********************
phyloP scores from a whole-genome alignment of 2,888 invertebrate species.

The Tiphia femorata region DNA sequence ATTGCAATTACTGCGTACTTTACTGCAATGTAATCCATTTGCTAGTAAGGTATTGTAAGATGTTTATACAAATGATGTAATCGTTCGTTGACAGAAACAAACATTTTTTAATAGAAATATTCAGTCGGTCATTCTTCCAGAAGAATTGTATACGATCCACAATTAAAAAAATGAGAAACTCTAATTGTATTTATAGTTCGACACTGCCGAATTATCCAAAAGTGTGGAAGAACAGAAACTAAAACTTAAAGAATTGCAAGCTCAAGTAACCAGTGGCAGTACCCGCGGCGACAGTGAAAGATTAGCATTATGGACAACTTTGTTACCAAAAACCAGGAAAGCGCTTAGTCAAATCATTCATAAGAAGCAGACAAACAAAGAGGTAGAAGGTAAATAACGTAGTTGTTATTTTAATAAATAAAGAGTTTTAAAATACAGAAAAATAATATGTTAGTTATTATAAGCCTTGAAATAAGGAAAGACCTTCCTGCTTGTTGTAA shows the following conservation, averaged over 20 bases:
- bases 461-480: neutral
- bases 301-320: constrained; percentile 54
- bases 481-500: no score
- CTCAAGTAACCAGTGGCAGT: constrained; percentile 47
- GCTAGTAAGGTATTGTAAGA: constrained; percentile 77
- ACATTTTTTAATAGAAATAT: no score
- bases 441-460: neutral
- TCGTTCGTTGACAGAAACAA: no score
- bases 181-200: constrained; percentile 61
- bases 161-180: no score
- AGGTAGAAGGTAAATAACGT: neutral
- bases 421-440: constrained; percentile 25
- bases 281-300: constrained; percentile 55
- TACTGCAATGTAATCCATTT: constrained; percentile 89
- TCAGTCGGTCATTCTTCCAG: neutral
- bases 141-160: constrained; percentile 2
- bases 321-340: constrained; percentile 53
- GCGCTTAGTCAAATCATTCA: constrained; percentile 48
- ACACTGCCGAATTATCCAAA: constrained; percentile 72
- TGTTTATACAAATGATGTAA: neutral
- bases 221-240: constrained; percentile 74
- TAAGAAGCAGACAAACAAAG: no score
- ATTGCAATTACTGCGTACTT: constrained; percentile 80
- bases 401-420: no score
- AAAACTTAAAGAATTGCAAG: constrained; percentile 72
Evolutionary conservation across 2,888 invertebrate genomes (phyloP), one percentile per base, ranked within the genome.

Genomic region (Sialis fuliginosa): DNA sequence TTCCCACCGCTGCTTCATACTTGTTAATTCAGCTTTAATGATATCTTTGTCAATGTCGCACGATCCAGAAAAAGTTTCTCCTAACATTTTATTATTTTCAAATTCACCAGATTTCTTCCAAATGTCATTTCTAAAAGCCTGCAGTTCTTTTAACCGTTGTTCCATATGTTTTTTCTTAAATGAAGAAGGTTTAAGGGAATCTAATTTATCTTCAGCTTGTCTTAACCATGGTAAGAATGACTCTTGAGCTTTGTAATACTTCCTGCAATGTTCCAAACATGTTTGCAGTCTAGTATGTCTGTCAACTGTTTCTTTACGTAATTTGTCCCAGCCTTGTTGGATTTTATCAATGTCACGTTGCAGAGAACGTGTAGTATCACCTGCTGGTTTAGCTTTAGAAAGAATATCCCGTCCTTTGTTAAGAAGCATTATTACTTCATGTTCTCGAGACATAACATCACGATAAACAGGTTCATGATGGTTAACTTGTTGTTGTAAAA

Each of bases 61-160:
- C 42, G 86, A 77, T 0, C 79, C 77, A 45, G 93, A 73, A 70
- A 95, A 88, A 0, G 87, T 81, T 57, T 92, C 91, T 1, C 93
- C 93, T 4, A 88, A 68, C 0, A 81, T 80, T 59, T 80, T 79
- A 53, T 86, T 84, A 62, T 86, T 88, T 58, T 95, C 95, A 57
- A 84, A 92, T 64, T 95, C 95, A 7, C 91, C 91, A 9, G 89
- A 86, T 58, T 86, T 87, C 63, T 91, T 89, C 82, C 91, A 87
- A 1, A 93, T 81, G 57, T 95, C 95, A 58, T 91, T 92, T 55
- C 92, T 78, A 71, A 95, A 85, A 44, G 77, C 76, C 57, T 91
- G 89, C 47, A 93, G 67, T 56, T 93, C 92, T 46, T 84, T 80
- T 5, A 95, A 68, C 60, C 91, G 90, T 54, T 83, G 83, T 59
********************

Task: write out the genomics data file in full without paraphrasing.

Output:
phyloP scores from a whole-genome alignment of 2,888 invertebrate species.

The Tiphia femorata region DNA sequence ATTGCAATTACTGCGTACTTTACTGCAATGTAATCCATTTGCTAGTAAGGTATTGTAAGATGTTTATACAAATGATGTAATCGTTCGTTGACAGAAACAAACATTTTTTAATAGAAATATTCAGTCGGTCATTCTTCCAGAAGAATTGTATACGATCCACAATTAAAAAAATGAGAAACTCTAATTGTATTTATAGTTCGACACTGCCGAATTATCCAAAAGTGTGGAAGAACAGAAACTAAAACTTAAAGAATTGCAAGCTCAAGTAACCAGTGGCAGTACCCGCGGCGACAGTGAAAGATTAGCATTATGGACAACTTTGTTACCAAAAACCAGGAAAGCGCTTAGTCAAATCATTCATAAGAAGCAGACAAACAAAGAGGTAGAAGGTAAATAACGTAGTTGTTATTTTAATAAATAAAGAGTTTTAAAATACAGAAAAATAATATGTTAGTTATTATAAGCCTTGAAATAAGGAAAGACCTTCCTGCTTGTTGTAA shows the following conservation, averaged over 20 bases:
- bases 461-480: neutral
- bases 301-320: constrained; percentile 54
- bases 481-500: no score
- CTCAAGTAACCAGTGGCAGT: constrained; percentile 47
- GCTAGTAAGGTATTGTAAGA: constrained; percentile 77
- ACATTTTTTAATAGAAATAT: no score
- bases 441-460: neutral
- TCGTTCGTTGACAGAAACAA: no score
- bases 181-200: constrained; percentile 61
- bases 161-180: no score
- AGGTAGAAGGTAAATAACGT: neutral
- bases 421-440: constrained; percentile 25
- bases 281-300: constrained; percentile 55
- TACTGCAATGTAATCCATTT: constrained; percentile 89
- TCAGTCGGTCATTCTTCCAG: neutral
- bases 141-160: constrained; percentile 2
- bases 321-340: constrained; percentile 53
- GCGCTTAGTCAAATCATTCA: constrained; percentile 48
- ACACTGCCGAATTATCCAAA: constrained; percentile 72
- TGTTTATACAAATGATGTAA: neutral
- bases 221-240: constrained; percentile 74
- TAAGAAGCAGACAAACAAAG: no score
- ATTGCAATTACTGCGTACTT: constrained; percentile 80
- bases 401-420: no score
- AAAACTTAAAGAATTGCAAG: constrained; percentile 72
Evolutionary conservation across 2,888 invertebrate genomes (phyloP), one percentile per base, ranked within the genome.

Genomic region (Sialis fuliginosa): DNA sequence TTCCCACCGCTGCTTCATACTTGTTAATTCAGCTTTAATGATATCTTTGTCAATGTCGCACGATCCAGAAAAAGTTTCTCCTAACATTTTATTATTTTCAAATTCACCAGATTTCTTCCAAATGTCATTTCTAAAAGCCTGCAGTTCTTTTAACCGTTGTTCCATATGTTTTTTCTTAAATGAAGAAGGTTTAAGGGAATCTAATTTATCTTCAGCTTGTCTTAACCATGGTAAGAATGACTCTTGAGCTTTGTAATACTTCCTGCAATGTTCCAAACATGTTTGCAGTCTAGTATGTCTGTCAACTGTTTCTTTACGTAATTTGTCCCAGCCTTGTTGGATTTTATCAATGTCACGTTGCAGAGAACGTGTAGTATCACCTGCTGGTTTAGCTTTAGAAAGAATATCCCGTCCTTTGTTAAGAAGCATTATTACTTCATGTTCTCGAGACATAACATCACGATAAACAGGTTCATGATGGTTAACTTGTTGTTGTAAAA

Each of bases 61-160:
- C 42, G 86, A 77, T 0, C 79, C 77, A 45, G 93, A 73, A 70
- A 95, A 88, A 0, G 87, T 81, T 57, T 92, C 91, T 1, C 93
- C 93, T 4, A 88, A 68, C 0, A 81, T 80, T 59, T 80, T 79
- A 53, T 86, T 84, A 62, T 86, T 88, T 58, T 95, C 95, A 57
- A 84, A 92, T 64, T 95, C 95, A 7, C 91, C 91, A 9, G 89
- A 86, T 58, T 86, T 87, C 63, T 91, T 89, C 82, C 91, A 87
- A 1, A 93, T 81, G 57, T 95, C 95, A 58, T 91, T 92, T 55
- C 92, T 78, A 71, A 95, A 85, A 44, G 77, C 76, C 57, T 91
- G 89, C 47, A 93, G 67, T 56, T 93, C 92, T 46, T 84, T 80
- T 5, A 95, A 68, C 60, C 91, G 90, T 54, T 83, G 83, T 59